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Pacific Northwest Conditions in June
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Matt Breuer
(mebreuer) - F

Locale: Northeast
Pacific Northwest Conditions in June on 04/23/2012 16:42:39 MDT Print View

I'm starting to plan a 3 week hike on the PCT (in Washington/Oregon) in June, but I'm unsure of what weather conditions to expect. Is there going to be significant snow on the trail? How far down does the snow extend into Oregon?

Also, if anyone has recommendations for ~200-250 mile stretches of trail in Washington or Oregon (ease of resupplies is my primary concern), I'd love to hear them.

Jamie Estep
(jestep) - F

Locale: ATX
Where to on 04/23/2012 16:50:32 MDT Print View

Do you know where you'd like to go, or does it matter? I don't live up there anymore, but I would expect snow at elevation or in avalanche prone areas. By mid to late June, trails open up quite a bit, but depending on the conditions there could still be large snowfields.

Edited by jestep on 04/23/2012 16:51:11 MDT.

jerry adams
(retiredjerry) - MLife

Locale: Oregon and Washington
Re: Pacific Northwest Conditions in June on 04/23/2012 16:59:40 MDT Print View

Snow level probably 4000 or 5000 feet then in Northern Oregon. A lot of places it will be very difficult to find the trail and there will be places where the trail traverses a steep slope, the trail is totally snow covered, so you have to walk across a steep slope which is difficult if icy. And then there's post holeing if it's soft.

Maybe South of the Three Sisters and into Northern California would be better (but I'm not familiar with that).

If you go late June and we have early melt it might not be too bad. And it depends how comfortable you are with snow.

There will probably be some trip reports at portlandhikers.org which you might want to check out as you get closer.

Mary D
(hikinggranny) - MLife

Locale: Gateway to Columbia River Gorge
Pacific Northwest Conditions in June on 04/23/2012 17:24:57 MDT Print View

Do you have the training and gear for traveling on steep snow?

In addition to Mt. Hood, Mt. Jefferson and the Three Sisters, the other section that may give you problems that early is the Crater Lake/Mt. Thielsen area (the latter being the highest point on the PCT in Oregon). Here is a way to keep track of snow depth:

Oregon snotel sites: http://www.or.nrcs.usda.gov/snow/maps/oregon_sitemap.html

Note, though, that most of the snotels are at lower elevation than the PCT, and there are none in the high elevation wilderness areas. Also, if you check the comparison graph, it uses SWE (snow water equivalent), so expect the snow depth (in late spring, when it becomes soggy) to be about double that.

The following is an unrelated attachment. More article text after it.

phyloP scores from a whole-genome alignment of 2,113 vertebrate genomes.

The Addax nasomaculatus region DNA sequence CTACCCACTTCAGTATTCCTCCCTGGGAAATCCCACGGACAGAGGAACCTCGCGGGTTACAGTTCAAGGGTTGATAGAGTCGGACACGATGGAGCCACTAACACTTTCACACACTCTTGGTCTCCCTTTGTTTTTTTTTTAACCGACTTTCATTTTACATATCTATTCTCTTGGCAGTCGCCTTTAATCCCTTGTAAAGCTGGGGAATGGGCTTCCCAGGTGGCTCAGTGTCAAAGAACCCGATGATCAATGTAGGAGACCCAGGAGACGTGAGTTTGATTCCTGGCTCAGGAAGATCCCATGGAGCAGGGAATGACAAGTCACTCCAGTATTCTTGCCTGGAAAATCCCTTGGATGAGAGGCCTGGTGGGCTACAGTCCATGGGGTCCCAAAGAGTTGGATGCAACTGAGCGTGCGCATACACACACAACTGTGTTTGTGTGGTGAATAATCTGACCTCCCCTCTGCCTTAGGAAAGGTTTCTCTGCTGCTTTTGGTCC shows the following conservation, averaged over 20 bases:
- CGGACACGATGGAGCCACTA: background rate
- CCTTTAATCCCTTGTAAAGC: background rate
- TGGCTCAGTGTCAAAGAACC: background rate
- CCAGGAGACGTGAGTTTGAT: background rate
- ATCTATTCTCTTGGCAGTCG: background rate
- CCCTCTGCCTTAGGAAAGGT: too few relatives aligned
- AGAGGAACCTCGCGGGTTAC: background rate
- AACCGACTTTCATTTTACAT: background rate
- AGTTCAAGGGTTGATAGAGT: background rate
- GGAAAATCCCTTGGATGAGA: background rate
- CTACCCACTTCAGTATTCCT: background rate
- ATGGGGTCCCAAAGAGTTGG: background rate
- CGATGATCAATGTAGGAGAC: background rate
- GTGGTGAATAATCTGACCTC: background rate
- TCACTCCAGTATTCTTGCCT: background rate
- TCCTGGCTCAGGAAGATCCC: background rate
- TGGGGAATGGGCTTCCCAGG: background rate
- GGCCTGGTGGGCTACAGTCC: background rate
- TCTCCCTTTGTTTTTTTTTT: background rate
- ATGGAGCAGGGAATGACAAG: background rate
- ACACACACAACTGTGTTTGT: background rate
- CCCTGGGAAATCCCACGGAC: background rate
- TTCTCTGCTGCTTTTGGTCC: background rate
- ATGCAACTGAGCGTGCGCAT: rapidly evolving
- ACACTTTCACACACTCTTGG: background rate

If you can postpone your trip a couple of weeks, you will have a much better chance! The average meltout for the highest sections is generally mid-July.

Edited by hikinggranny on 04/23/2012 17:26:47 MDT.

David Drake
(DavidDrake) - F - M

Locale: North Idaho
Re: Re: Pacific Northwest Conditions in June on 04/23/2012 17:55:38 MDT Print View

I like this snow depth modeler:

http://www.nohrsc.noaa.gov/interactive/html/map.html

They call it experimental, and (as I understand it) it models snow depth, rather than simply recording data points.

Pretty intuitive and visual.

jerry adams
(retiredjerry) - MLife

Locale: Oregon and Washington
Re: Pacific Northwest Conditions in June on 04/23/2012 18:55:44 MDT Print View

I use the nohrsc site

It's a model so it's only approximate

Sometimes it will say 12 inches when it's only 6 inches or the snow will linger a few weeks longer or shorter, but it gives an idea

Mary D
(hikinggranny) - MLife

Locale: Gateway to Columbia River Gorge
PCT in PNW in June on 04/23/2012 19:24:13 MDT Print View

I use both the NOHRSC site and the snotels. There are also webcams for Timberline Lodge at Mt. Hood and for Crater Lake Lodge which can be useful.

As Jerry mentioned, tracking trip reports on www.portlandhikers.org (for Oregon) and nwhikers.net (for Washington) is also a good guide to current snow and trail conditions. There appears to have been a lot of wind damage (i.e. a lot of trees down) on a number of trails last winter, which won't get addressed until well after the snow has completely melted, if at all.

For what it's worth, we're having a warmer and drier April than we did last year. However, last year was a horrendous year with all-time record snowpack and an extremely cold, wet spring, so higher elevations were pretty much inaccessible until August. Snowpack this year is well above average, but at least it is starting to melt sooner!

Edited by hikinggranny on 04/23/2012 19:28:32 MDT.

Matt Breuer
(mebreuer) - F

Locale: Northeast
Thanks on 04/24/2012 09:19:28 MDT Print View

Thanks for all of those resources - looks like Northern California might be a better place to go that time of year.